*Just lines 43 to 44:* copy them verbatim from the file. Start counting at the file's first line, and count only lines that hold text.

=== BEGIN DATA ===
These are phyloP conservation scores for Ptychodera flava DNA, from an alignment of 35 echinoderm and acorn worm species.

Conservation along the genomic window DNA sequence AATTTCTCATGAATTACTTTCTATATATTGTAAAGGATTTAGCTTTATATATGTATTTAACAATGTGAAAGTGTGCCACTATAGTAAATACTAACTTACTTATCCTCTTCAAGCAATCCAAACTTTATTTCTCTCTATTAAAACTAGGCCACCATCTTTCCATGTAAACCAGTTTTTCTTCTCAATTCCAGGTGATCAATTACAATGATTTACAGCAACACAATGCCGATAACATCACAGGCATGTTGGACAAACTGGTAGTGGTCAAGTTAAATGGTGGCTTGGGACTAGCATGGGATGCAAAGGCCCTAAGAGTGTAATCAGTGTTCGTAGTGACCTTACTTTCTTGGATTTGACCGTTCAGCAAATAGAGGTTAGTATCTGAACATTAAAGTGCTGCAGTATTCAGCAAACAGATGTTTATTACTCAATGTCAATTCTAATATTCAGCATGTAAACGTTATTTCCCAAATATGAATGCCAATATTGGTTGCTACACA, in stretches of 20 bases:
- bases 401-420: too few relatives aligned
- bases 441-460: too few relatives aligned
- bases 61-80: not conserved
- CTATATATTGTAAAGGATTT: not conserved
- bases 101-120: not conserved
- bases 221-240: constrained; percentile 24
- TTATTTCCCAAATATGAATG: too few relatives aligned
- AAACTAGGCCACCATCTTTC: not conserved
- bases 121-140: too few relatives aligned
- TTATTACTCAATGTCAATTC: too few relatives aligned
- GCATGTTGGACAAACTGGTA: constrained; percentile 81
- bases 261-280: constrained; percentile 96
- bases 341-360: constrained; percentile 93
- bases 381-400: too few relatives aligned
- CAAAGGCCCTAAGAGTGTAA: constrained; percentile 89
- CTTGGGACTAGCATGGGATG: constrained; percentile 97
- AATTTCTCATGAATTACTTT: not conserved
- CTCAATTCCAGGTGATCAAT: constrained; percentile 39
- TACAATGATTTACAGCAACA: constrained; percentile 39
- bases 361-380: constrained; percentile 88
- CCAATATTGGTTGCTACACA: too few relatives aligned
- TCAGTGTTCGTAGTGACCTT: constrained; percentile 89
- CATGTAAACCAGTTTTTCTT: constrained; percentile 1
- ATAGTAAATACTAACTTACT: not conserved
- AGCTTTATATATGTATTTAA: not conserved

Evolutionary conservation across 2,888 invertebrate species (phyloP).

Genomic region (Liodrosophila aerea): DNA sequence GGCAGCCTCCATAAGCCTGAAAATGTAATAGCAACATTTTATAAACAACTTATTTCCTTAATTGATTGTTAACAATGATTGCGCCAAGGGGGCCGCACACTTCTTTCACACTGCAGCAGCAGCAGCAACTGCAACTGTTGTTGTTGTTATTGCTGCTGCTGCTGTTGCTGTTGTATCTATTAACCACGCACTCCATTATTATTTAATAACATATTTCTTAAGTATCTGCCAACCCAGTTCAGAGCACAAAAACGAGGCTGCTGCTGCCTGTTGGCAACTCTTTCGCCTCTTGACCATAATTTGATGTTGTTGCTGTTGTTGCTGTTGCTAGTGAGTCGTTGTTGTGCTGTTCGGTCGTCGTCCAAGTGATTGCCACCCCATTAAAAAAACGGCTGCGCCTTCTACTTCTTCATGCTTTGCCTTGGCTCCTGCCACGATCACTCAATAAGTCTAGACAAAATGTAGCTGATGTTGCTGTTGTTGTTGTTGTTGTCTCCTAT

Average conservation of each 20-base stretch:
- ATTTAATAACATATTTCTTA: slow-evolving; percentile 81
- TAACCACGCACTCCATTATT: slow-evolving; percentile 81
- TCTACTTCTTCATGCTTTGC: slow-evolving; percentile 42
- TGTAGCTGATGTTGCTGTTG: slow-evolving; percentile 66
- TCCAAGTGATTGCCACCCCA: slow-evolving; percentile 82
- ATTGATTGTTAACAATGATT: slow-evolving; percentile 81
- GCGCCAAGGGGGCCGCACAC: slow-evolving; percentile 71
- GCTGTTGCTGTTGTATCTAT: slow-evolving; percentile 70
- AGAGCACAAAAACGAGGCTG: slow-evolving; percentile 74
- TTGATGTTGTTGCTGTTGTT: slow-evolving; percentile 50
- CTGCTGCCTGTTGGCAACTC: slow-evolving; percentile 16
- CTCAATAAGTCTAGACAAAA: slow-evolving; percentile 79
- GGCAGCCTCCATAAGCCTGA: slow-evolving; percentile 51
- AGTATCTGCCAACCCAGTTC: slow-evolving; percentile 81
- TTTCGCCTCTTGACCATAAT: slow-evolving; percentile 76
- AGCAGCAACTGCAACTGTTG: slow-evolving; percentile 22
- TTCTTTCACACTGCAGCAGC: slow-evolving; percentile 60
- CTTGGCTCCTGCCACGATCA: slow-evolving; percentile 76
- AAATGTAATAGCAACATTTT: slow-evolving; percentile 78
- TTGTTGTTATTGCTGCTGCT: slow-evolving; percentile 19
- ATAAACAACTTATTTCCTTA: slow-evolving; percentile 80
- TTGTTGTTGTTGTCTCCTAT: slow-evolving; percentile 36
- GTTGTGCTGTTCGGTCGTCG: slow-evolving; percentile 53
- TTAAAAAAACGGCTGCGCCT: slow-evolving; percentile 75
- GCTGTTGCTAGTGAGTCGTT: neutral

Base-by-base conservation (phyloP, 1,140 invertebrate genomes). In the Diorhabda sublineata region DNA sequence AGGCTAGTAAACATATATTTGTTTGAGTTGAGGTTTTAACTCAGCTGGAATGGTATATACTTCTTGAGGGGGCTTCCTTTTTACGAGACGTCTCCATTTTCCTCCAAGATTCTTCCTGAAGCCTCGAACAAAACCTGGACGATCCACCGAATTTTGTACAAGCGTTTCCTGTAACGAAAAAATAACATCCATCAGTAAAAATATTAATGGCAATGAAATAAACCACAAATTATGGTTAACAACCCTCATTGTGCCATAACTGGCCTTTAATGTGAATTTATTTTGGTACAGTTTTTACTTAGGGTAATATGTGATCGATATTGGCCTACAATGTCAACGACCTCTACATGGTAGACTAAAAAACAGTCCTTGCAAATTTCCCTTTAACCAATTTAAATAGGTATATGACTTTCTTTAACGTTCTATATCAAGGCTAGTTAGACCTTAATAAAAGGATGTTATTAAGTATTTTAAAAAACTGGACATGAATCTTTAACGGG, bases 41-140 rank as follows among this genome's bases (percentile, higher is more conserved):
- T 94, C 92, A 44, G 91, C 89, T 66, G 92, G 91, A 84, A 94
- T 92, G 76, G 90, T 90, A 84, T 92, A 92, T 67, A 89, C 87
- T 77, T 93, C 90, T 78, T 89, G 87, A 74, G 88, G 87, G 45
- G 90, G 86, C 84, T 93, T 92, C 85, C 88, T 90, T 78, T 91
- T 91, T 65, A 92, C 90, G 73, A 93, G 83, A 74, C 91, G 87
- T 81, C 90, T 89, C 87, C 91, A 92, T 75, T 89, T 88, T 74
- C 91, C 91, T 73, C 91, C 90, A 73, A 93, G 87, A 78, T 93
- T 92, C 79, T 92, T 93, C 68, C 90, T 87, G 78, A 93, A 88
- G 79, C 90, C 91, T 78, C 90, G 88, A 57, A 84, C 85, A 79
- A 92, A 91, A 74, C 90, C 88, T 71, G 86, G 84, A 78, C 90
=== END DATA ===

- GGCAGCCTCCATAAGCCTGA: slow-evolving; percentile 51
- AGTATCTGCCAACCCAGTTC: slow-evolving; percentile 81